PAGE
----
Would you like a wee scone with your tea son or will I make you a pancake?
My Gran always asked this fairly typical west of Scotland question when I visited. As she got older I’d phone to tell her I was coming so the doorbell didn’t surprise and frighten her, but if I’m honest it was probably also in the knowledge that if the tin was empty the cooker would quickly be lit for more than just the kettle and sustenance would be provided. It’s for this reason that I love pancakes and love to cook them, to try and get the temperature right so they’d have the same colour as when she cooked them, that perfect light golden brown. I’m not quite there yet. If the ability to make mince properly is anything to go by then it’ll be a long time before I am there.
Maybe it’s because my Gran always used margarine and not butter. I asked my Mum why. ‘Because it was cheaper and more manageable’ came the answer. And it’s true, in the post-war pre-central heating days butter must’ve sat like a brick in the kitchen, only warmed when the cooker was lit at mealtimes. However despite the warming childhood memories of Stork and Summer County, margarine or ‘cooking fat’ as the Lofty Peak cookbook advised is somewhat anathema to me so I struggle on with my butter. However when it comes to pancakes the girdle is a great leveller that the frying pan never can be. Flat and true this sheet of steel was made for the glorious mixture of butter, sugar, eggs, flour and milk.
If the love of my Gran played a huge part in my childhood the absence of the man who fabricated the girdle I cook on, my Granddad, has loomed large over my life. The only person I can honestly say I truly wish I’d met, passing away three years before my birth. There was a magical connection cooking on something that was lovingly fabricated by his hand and that I’d had restored long after my Gran had also left us. They may only be pancakes but they feel like an heirloom.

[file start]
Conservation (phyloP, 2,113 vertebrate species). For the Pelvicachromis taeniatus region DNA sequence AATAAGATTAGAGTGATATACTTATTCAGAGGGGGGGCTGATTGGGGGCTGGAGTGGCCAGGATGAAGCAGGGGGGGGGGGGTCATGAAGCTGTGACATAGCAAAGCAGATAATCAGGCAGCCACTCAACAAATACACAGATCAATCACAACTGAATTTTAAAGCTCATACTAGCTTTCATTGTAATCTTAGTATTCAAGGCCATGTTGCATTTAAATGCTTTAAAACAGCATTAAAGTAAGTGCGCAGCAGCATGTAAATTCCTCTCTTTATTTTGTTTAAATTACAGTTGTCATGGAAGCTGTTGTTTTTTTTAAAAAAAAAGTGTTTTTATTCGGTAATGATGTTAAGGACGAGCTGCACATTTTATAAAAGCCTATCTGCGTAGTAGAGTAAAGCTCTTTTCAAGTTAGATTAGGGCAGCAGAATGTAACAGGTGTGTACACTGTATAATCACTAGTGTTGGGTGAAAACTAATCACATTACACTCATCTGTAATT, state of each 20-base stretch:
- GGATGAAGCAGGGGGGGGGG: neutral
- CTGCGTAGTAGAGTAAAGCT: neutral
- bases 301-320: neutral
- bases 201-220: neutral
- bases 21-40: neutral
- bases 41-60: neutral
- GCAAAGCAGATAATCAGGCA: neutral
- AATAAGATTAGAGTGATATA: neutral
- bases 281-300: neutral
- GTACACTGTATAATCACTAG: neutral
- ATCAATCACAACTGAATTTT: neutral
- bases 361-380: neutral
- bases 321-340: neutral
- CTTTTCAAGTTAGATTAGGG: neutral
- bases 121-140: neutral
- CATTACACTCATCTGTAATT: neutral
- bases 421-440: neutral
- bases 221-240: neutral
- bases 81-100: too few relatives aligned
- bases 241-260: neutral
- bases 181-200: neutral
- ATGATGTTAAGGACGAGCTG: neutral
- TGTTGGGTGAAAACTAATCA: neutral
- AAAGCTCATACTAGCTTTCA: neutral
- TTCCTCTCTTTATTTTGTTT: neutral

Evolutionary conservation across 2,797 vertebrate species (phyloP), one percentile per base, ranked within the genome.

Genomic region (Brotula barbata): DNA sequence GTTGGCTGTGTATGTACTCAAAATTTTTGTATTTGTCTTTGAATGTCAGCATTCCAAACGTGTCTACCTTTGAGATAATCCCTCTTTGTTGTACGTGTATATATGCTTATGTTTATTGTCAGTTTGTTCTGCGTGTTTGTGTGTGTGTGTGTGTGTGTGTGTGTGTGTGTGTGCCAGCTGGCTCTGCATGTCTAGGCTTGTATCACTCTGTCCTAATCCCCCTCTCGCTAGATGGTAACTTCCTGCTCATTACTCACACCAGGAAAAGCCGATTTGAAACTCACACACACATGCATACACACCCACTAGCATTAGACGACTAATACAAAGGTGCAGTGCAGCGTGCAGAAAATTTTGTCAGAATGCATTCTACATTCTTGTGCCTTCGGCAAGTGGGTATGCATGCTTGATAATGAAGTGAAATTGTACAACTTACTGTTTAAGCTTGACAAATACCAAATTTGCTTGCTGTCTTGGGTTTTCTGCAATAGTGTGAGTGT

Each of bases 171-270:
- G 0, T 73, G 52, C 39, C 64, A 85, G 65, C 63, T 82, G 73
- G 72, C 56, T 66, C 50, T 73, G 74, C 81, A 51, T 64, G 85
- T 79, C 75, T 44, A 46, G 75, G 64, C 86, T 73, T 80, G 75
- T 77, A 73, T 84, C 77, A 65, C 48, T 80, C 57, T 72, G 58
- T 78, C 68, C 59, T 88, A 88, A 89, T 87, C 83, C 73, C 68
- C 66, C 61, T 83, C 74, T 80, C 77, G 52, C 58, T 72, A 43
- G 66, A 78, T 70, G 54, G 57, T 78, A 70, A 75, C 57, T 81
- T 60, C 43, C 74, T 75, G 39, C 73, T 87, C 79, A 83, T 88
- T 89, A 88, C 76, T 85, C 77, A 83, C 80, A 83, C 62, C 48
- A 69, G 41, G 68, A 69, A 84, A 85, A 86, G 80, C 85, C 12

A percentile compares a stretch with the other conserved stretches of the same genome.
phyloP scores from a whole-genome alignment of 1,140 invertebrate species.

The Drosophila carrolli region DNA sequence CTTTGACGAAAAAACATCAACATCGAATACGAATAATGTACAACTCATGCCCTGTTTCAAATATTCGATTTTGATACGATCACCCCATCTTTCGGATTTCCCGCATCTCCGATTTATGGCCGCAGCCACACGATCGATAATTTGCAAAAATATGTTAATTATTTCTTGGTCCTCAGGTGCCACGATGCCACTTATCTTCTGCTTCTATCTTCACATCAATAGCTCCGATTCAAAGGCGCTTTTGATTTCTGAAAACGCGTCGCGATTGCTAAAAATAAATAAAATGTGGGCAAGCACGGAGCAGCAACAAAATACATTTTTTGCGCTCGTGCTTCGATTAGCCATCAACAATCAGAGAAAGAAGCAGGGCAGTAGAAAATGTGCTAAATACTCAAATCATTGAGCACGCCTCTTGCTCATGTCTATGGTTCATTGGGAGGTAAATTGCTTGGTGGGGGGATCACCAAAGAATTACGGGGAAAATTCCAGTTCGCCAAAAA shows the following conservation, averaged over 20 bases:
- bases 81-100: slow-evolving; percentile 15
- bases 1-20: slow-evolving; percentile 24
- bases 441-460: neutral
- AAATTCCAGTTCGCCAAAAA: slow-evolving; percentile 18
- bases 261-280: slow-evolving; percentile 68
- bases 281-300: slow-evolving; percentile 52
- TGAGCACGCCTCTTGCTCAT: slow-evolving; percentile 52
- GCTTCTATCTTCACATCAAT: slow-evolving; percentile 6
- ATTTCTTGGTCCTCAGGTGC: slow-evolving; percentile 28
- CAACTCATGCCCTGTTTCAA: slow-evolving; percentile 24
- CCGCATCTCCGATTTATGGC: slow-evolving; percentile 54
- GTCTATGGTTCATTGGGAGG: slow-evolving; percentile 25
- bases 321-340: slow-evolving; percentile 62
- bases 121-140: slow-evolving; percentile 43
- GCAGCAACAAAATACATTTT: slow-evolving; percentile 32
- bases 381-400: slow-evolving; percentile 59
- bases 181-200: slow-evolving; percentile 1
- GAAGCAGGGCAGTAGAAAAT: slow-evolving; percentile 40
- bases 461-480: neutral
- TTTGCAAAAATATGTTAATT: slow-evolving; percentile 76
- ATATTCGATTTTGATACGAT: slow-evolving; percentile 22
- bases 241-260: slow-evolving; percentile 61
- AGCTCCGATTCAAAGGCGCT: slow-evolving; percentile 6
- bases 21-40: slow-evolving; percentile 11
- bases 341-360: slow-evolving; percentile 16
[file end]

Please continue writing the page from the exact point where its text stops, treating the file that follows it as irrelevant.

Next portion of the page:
I’ve followed many recipes for pancakes, or Scotch pancakes or drop scones or whatever you choose to call them. I’ve tried the one in the lofty peak book my Gran always had in the kitchen but I struggled with its quantity and method so I use this one. I’ve kept the units imperial for nostalgias sake and all I’d say is judge by eye and don’t ‘droon the miller’, the batter should fall of the spoon, not run off it.
8 oz Self-raising flour
2.5 oz Caster sugar
Large pinch salt
8-10 oz milk
1 oz Butter – melted
Oil for cooking
1. In a large mixing bowl combine the flour, sugar, salt and egg then add in the first 8 ounces of milk and mix;
2. Add the melted butter and mix again and then the rest of the milk until you get a batter with thick creamy consistency that drops off the spoon but doesn’t pour;
3. Heat the girdle over a medium heat and rub with oil to season, when you can feel heat on your palm just over the surface then the girdle should be hot enough;
4. Cook one pancake to test by dropping one tablespoonful of batter onto the surface. When the bubbles start to form on the surface flip over, watch it rise then let cook through for around 30 seconds;
5. Keep the surface oiled and cook the rest of the batter in the same way. Serve with butter, jam, honey or just on their own.
Alternative – if using a frying pan again use a medium heat and keep the surface oiled or buttered.